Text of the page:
Thankfully, much of the East has had several days to dry out following the flooding rains about a week ago. Rivers are still running higher than normal from the Ohio Valley through the ArkLaTex region, and additional rain is on the way. This rain will be much more progressive and lighter, however, so additional flooding is not expected. This next round of rain is thanks to two different upper-level disturbances. There will be an upper-level low with a surface low beneath it, tracking from the Northern Plains to the Great Lakes Sunday through Tuesday while a second disturbance tracks from the intermountain West through the Southeast. It is these two disturbances plus one from Canada that will lead to the development of another nor’easter for the Northeast on Wednesday, which we will detail in a separate post.

The activity with this next storm system will begin on Sunday as our surface low develops and tracks toward the Northern Plains while a cold front forms associated with this low. Relatively speaking, Sunday will be a pretty dry day. It’s not until Sunday night when the activity ramps up. Expect scattered showers and thunderstorms on Sunday from the Northern Plains and Minnesota southward through the ArkLaTex and eastern Southern Plains. We want to stress the word, scattered. The rain activity will be very spotty on Sunday and many areas will stay dry.

On Sunday night, the main event will begin as areas of moderate rain and thunderstorms form ahead of an eastward-moving cold front. There will be a large area of rain and possible thunderstorms that moves through the area between southern Minnesota and the Mid-Mississippi Valley while scattered thunderstorms affect portions of the eastern Central Plains and the ArkLaTex. There may also be isolated severe weather from the Omaha, Nebraska area southward through the ArkLaTex, which may contain small hail and damaging winds.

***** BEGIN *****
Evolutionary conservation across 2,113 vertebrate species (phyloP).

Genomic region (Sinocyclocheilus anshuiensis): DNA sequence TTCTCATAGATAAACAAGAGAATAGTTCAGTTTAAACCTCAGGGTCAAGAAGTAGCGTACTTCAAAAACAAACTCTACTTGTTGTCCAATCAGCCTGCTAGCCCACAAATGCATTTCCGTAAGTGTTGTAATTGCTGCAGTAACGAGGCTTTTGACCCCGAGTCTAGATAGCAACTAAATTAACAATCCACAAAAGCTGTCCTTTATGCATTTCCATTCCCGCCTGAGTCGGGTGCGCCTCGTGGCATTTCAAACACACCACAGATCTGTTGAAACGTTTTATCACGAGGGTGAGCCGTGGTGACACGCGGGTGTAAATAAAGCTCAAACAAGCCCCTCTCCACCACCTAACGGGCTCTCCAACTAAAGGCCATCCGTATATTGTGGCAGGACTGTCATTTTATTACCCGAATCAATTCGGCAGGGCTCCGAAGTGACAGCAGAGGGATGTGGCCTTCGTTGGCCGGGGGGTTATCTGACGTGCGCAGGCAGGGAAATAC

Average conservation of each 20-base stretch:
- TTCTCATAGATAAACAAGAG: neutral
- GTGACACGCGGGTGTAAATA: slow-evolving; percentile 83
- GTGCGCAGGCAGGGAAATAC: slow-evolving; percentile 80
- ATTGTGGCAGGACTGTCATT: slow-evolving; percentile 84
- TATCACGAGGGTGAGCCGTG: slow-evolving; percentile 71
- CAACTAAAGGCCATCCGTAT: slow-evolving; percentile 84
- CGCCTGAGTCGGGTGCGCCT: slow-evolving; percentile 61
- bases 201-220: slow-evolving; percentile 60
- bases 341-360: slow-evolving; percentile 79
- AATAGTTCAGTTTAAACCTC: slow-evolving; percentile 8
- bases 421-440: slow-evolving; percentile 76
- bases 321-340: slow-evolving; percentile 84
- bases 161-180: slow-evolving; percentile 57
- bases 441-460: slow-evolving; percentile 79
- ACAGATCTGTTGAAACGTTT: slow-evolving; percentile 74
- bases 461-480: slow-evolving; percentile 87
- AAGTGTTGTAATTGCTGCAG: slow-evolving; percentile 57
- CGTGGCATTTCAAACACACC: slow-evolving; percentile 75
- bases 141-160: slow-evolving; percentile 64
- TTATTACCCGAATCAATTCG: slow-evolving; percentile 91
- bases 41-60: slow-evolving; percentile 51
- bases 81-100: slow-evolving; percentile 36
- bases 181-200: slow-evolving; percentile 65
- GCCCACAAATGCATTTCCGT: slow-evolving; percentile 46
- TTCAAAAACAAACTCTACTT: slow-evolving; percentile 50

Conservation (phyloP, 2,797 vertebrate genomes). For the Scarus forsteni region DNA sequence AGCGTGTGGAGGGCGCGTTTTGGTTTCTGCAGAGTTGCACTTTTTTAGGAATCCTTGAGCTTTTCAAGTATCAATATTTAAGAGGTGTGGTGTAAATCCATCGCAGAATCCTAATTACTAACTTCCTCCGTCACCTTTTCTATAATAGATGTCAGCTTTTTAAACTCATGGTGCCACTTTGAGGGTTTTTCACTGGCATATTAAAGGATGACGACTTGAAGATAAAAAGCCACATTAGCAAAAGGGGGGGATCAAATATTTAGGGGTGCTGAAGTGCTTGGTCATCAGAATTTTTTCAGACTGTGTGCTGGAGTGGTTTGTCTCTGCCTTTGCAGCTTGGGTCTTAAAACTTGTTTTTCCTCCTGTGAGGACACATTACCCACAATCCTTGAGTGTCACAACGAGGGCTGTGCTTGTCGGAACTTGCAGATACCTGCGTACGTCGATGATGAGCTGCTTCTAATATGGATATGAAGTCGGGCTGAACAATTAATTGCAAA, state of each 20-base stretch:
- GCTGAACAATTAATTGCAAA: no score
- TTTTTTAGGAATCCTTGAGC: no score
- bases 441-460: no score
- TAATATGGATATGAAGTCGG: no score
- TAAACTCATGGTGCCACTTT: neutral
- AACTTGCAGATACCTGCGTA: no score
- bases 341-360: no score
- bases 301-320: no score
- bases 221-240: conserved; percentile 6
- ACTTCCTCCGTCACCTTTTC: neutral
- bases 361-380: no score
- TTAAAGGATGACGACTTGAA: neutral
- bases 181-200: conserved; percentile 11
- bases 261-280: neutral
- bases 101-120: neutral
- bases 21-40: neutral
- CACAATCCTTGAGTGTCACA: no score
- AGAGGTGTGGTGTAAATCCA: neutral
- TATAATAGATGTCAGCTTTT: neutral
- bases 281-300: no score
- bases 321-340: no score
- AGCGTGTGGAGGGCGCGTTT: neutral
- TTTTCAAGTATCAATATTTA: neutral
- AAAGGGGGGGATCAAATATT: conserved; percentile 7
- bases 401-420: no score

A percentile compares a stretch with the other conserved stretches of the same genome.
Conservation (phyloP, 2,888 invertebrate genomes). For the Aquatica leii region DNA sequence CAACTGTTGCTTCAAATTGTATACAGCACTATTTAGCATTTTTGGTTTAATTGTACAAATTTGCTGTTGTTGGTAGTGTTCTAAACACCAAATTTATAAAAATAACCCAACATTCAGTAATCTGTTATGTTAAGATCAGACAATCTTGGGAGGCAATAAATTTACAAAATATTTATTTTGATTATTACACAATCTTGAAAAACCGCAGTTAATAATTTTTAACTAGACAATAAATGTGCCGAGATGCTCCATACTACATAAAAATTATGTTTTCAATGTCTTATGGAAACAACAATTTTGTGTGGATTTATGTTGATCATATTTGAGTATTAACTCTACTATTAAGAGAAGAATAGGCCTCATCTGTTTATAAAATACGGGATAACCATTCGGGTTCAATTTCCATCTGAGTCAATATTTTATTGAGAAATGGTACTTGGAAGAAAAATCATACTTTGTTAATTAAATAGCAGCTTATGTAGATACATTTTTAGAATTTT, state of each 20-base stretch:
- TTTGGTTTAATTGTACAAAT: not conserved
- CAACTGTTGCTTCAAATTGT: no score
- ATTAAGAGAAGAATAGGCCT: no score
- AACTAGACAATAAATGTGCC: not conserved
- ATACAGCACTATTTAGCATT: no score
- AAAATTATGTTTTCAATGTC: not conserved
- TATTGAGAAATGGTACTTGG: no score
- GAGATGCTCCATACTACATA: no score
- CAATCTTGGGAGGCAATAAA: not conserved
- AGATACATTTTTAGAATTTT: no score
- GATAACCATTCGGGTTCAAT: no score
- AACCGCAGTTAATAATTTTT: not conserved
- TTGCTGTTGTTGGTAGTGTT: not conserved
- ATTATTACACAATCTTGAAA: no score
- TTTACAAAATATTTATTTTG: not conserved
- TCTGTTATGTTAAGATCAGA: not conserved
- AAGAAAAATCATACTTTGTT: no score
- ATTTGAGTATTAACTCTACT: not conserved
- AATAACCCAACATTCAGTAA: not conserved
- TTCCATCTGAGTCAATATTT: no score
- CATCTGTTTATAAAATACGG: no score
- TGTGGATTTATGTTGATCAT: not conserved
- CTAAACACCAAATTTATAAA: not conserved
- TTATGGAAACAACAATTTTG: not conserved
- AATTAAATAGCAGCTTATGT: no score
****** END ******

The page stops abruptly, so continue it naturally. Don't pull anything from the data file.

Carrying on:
Then on Monday, the activity will continue to perk up and become more widespread. An area of rain and thunderstorms will continue Monday morning between southern Minnesota and the Mid-Mississippi Valley. A cold front will then push the wet weather east of the Mississippi River in the Midwest region by the afternoon. That will bring the rain and storms into the western Ohio Valley down into the Tennessee Valley while becoming more scattered in nature for the afternoon and evening. Further south and west, there may be a thin line of thunderstorms with gusty winds that tracks southeastward from the ArkLaTex through the Gulf Coast of Texas. There may also be some shower activity ahead of this line, especially along the Texas coast.

Overnight Monday, moderate rain and thunderstorms will stall out along the Texas Gulf Coast while the cold front quickly clears out the rain and thunderstorms as the night progresses from east of the Mississippi River, including the Ohio and Tennessee Valleys. This cold front will also spark the development of showers and thunderstorms across the Southeast from Louisiana through North Georgia.

As we get into Tuesday, the cold front will approach the East Coast. A few rain and snow showers are possible in the eastern Ohio Valley and interior Northeast due to the weakening of the surface low over the Great Lakes and drier air. Meanwhile to the south, our disturbance from the intermountain West will allow for the wet weather to continue. Moderate to heavy rain showers are expected from the Carolinas through the Gulf Coast, although the rain should clear out of all of Louisiana and Texas by the afternoon.

By Tuesday night, the energy will move offshore as the nor’easter develops. Rain is possible early along the Carolina coast while showers and thunderstorms move down into the Florida Peninsula. Here’s how much precipitation you can expect through this time period:


Jackson is Head of Content and Social Media at WeatherOptics. He is currently a student at the University of Miami, studying Meteorology and Broadcast Journalism. Dill produces forecast articles for the website and helps to manage the content schedule. He has also led the growth of WeatherOptics’ social media accounts, working to keep them aligned with the company’s evolving vision.

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